Posted by News Express | 7 April 2019 | 931 times
National Coalition of NGOS Against Corruption (NCNAC) has condemned the decision by the Economic and Financial Crimes Commission (EFCC) to detain Barrister Monday Onyekachi Ubani longer than necessary despite the subsisting order of the Federal High Court.
A statement signed by the Convener, Comrade Harris Chuma, said that “Bar Ubani, a former Vice President of Nigerian Bar Association (NBA), is a brave, kind, and principled person who has suffered immensely at the hands of the EFCC in the past three weeks simply for speaking out and standing up for her client Dr. Mrs Olejeme whose alleged disappearance while on bail has nothing to do with Ubani.”
NCNAC said in the statement: “It would be recalled that Dr Mrs Olejeme was declared wanted since last year on a civil related matter.
“She returned to Nigeria in December and was consequently granted bail early January. EFCC is currently demanding that her lawyer, Mr Ubani, should provide Dr Mrs Olejeme who allegedly disappeared after EFCC invasion of her home.
“It would be recalled that Justice Sylvanus Orji of the Federal High Court had in a ruling on March 26, 2019 granted an ex-parte motion filed by Chief Mike Ozekhome SAN directing the EFCC to charge former Nigerian Bar Association (NBA) Vice President, Mr. Monday Ubani, and his co-applicant to court “on or before Friday, 28/3/2019”.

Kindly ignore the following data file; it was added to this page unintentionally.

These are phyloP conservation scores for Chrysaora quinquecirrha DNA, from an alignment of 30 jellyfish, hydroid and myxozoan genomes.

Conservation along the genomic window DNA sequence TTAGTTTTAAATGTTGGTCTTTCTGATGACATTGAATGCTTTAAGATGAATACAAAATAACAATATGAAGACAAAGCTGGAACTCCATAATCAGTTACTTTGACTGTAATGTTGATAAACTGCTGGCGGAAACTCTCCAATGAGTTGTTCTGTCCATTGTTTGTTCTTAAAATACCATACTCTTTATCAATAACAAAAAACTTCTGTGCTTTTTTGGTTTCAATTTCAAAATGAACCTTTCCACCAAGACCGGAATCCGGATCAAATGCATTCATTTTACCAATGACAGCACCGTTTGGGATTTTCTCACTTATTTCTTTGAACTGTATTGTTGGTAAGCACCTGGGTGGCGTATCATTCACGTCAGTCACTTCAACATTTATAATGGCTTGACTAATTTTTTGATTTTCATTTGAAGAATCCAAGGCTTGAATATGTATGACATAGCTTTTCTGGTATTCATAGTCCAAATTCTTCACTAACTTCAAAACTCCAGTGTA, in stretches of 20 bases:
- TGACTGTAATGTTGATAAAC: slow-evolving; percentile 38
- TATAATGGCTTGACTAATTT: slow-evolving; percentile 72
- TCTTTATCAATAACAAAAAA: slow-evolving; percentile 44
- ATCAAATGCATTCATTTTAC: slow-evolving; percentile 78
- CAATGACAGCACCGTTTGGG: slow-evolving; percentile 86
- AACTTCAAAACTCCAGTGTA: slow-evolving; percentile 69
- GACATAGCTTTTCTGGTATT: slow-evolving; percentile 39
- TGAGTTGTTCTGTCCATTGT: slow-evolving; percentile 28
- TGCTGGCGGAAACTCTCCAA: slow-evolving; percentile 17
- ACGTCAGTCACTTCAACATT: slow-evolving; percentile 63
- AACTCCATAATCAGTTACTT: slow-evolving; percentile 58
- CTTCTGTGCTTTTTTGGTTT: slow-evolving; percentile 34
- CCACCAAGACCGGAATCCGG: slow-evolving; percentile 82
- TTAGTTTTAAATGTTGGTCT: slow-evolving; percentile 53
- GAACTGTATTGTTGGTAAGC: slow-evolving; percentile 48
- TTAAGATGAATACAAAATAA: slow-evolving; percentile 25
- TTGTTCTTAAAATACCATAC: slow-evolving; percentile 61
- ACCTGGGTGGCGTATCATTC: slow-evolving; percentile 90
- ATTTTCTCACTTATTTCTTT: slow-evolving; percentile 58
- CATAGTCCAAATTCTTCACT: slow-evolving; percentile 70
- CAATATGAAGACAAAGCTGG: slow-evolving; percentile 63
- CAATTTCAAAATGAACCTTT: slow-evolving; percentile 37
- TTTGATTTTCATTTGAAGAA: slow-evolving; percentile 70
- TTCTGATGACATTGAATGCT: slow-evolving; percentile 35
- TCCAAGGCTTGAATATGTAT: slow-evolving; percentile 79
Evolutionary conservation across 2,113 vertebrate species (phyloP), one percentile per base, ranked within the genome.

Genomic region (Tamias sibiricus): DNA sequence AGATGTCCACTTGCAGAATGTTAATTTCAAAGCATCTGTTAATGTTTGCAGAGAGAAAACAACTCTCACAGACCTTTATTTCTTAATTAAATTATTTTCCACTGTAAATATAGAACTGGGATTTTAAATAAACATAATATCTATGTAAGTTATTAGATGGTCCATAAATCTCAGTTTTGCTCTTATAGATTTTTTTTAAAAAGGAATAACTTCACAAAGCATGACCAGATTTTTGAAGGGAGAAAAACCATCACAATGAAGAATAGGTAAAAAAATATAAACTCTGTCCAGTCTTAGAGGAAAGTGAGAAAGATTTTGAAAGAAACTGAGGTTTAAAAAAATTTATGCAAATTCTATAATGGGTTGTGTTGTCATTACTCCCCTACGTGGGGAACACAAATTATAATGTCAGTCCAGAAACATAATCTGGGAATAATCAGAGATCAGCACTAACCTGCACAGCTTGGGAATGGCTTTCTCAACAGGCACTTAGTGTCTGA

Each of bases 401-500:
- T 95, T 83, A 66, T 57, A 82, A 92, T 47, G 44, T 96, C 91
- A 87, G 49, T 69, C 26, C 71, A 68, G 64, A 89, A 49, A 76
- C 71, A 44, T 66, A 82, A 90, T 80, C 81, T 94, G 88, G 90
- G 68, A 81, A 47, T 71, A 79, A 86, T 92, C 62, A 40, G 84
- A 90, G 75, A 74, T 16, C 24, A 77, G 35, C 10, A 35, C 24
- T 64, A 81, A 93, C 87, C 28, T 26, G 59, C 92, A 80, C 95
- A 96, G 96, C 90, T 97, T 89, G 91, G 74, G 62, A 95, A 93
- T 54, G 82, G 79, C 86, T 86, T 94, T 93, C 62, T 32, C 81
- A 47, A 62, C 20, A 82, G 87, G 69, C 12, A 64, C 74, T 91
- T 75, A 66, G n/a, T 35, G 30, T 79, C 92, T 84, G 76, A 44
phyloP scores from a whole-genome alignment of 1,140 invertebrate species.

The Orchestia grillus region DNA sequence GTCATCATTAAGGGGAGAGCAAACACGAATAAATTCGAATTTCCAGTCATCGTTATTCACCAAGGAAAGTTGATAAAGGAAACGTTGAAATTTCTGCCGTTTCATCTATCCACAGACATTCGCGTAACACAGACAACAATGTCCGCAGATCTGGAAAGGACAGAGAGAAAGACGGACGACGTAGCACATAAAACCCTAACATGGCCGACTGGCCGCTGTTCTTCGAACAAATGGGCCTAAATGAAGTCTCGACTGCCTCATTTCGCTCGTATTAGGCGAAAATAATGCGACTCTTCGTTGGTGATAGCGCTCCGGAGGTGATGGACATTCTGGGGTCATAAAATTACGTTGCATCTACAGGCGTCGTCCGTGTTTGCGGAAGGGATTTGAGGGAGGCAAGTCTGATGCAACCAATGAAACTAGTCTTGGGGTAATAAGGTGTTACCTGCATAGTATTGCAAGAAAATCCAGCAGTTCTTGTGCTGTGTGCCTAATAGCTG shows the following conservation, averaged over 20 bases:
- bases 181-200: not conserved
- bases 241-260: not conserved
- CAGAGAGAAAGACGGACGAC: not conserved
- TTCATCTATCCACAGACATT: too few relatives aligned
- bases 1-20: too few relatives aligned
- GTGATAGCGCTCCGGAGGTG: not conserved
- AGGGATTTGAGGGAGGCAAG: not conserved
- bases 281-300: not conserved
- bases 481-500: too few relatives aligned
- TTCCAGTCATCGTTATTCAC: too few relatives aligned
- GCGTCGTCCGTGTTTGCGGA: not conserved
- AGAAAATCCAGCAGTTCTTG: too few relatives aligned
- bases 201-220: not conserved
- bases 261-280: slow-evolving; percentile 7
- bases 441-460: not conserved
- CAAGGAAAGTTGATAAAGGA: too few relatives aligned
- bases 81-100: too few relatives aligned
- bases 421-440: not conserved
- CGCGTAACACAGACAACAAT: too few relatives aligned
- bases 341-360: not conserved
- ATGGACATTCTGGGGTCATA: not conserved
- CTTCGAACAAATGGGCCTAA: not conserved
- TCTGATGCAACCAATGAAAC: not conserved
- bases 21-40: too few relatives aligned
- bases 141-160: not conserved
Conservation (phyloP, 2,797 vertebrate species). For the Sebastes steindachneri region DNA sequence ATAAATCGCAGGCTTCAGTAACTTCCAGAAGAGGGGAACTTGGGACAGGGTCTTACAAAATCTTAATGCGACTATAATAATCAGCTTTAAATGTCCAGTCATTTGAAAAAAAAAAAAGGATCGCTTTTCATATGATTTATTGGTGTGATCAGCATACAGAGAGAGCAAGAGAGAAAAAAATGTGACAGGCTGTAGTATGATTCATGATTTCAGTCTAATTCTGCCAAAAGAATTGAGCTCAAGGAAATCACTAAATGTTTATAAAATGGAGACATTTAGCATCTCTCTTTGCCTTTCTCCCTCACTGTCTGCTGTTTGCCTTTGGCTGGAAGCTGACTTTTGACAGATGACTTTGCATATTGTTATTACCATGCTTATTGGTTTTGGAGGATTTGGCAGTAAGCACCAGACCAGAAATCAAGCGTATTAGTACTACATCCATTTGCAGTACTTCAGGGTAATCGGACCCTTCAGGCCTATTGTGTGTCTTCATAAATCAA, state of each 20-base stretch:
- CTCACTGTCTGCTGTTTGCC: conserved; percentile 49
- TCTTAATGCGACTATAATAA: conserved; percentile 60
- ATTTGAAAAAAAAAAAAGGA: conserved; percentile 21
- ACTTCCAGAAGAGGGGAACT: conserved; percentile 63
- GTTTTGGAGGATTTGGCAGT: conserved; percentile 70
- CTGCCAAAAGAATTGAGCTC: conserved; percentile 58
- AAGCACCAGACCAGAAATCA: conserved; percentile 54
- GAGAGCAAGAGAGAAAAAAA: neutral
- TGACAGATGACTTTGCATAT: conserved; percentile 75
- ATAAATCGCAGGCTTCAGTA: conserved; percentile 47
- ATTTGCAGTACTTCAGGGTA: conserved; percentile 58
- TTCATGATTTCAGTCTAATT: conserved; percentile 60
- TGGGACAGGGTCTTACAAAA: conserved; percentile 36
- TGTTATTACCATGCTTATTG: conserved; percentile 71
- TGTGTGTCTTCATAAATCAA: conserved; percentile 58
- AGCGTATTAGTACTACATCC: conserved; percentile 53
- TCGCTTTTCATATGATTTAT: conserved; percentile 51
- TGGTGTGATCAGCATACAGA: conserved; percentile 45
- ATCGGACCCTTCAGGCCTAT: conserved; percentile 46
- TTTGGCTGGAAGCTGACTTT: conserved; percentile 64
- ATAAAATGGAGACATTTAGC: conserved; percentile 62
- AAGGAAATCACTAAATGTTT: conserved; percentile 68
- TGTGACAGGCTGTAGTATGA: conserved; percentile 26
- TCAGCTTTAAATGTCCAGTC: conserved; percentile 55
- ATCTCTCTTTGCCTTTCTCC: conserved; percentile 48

“The court in the alternative ordered that “If the Applicants are not charged to court on or before 28/3/2019, EFCC is directed to release them on bail” upon fulfillment of some listed conditions. The EFCC should not continue to disobey this order of the court.”
NCNAC lamented that, in brazen disregard of the clear court ruling, EFCC “has neither charged the former NBA Vice President to court nor granted him any administrative bail.”
According to NCNAC, “The EFCC continued detention of Mr. Ubani violates Section 35 (4) of the 1999 Constitution which provides that “Any person who is arrested or detained in accordance with subsection (1) (c) of this section shall be brought before a court of law within a reasonable time”.
“The maximum detention period is 48 hours, except extended by a competent court. Mr. Ubani has been in EFCC custody for about three weeks.”
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